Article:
A singer gave me new music for this semester. I thumbed through it yesterday, just to see what I was in for. I now had “Sebben Crudele”, “Sure On This Shining Night”, both of which I already knew, and “Gretchen am Spinnrade,” which I thought I knew, but this was apparently a jazz version I’ve never seen before.
I didn’t get a chance to look at the music until immediately before today’s rehearsal. Looking through it, I realize two things: one, I’m not going to be able to learn it before the rehearsal, and two: the footnotes are ridiculous. “NOTE: This text was originally set as a jazz waltz with orchestral accompaniment. The present piano version nods in this direction but should be played exactly as written. For the benefit of pianists who are accomplished jazz musicians, the original chord symbols are included for pianists to embellish the accompaniment based on these changes.” At the bottom of the third page is this note: “*The voice may ‘crack’ here, too full of emotion to control.” Fabulous.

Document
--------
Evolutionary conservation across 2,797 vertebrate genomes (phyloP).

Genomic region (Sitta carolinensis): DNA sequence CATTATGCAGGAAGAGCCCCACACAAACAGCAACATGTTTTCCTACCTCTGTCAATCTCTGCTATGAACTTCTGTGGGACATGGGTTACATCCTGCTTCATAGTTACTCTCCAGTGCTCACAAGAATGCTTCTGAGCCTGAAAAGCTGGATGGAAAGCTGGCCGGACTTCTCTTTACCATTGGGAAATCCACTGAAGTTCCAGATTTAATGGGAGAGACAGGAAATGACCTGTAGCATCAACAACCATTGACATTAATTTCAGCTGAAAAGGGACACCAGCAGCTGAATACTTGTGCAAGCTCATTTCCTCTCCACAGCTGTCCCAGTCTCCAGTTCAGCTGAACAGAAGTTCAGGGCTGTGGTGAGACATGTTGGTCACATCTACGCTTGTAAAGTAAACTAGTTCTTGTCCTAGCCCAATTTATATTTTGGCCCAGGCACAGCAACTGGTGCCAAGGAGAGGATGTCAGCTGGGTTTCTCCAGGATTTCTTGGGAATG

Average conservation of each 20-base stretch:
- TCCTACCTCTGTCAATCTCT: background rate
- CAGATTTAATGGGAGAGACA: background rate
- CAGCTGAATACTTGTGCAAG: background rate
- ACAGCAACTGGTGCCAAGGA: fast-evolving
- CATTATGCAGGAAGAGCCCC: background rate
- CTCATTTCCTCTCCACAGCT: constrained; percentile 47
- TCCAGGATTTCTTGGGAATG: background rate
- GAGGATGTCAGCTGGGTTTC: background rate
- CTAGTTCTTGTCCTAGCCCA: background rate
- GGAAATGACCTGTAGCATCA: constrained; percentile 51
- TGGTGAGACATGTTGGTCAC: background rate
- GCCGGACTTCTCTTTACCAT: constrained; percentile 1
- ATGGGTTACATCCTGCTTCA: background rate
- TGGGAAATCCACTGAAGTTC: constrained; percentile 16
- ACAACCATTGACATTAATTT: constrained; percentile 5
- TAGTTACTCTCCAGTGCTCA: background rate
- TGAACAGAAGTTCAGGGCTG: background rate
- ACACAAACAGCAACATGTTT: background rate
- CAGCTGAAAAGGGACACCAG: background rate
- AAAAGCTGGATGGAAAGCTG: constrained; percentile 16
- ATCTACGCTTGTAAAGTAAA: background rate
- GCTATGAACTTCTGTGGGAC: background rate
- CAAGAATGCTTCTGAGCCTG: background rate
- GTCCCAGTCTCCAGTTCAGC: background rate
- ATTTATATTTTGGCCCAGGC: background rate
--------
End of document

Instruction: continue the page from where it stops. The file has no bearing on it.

I meet Singer for a rehearsal, tell her I won’t be ready to rehearse this piece today and she tells me to not worry about it for tomorrow’s lesson. I ask her who the composer is since it’s not on the music, and she says she doesn’t know and her teacher didn’t tell her. Crickets on my end. She continues to say her teacher just told her the title, and this is the only one she could find. I broke in.
“$50 says she wanted you to get the Schubert one.”
“Oh, he wrote one?”
“Yeah, it’s one of his most famous pieces.”
“Yeah, I was wondering why you pulled this one, since the Schubert is the standard.”
“Yeah my teacher said the accompaniment actually sounds like a spinning wheel.”
“Yeah, it does. Whereas this one doesn’t.”
“Oh! Huh. How did they end up using the same words?”
My ability to hold a straight face grows stronger each day.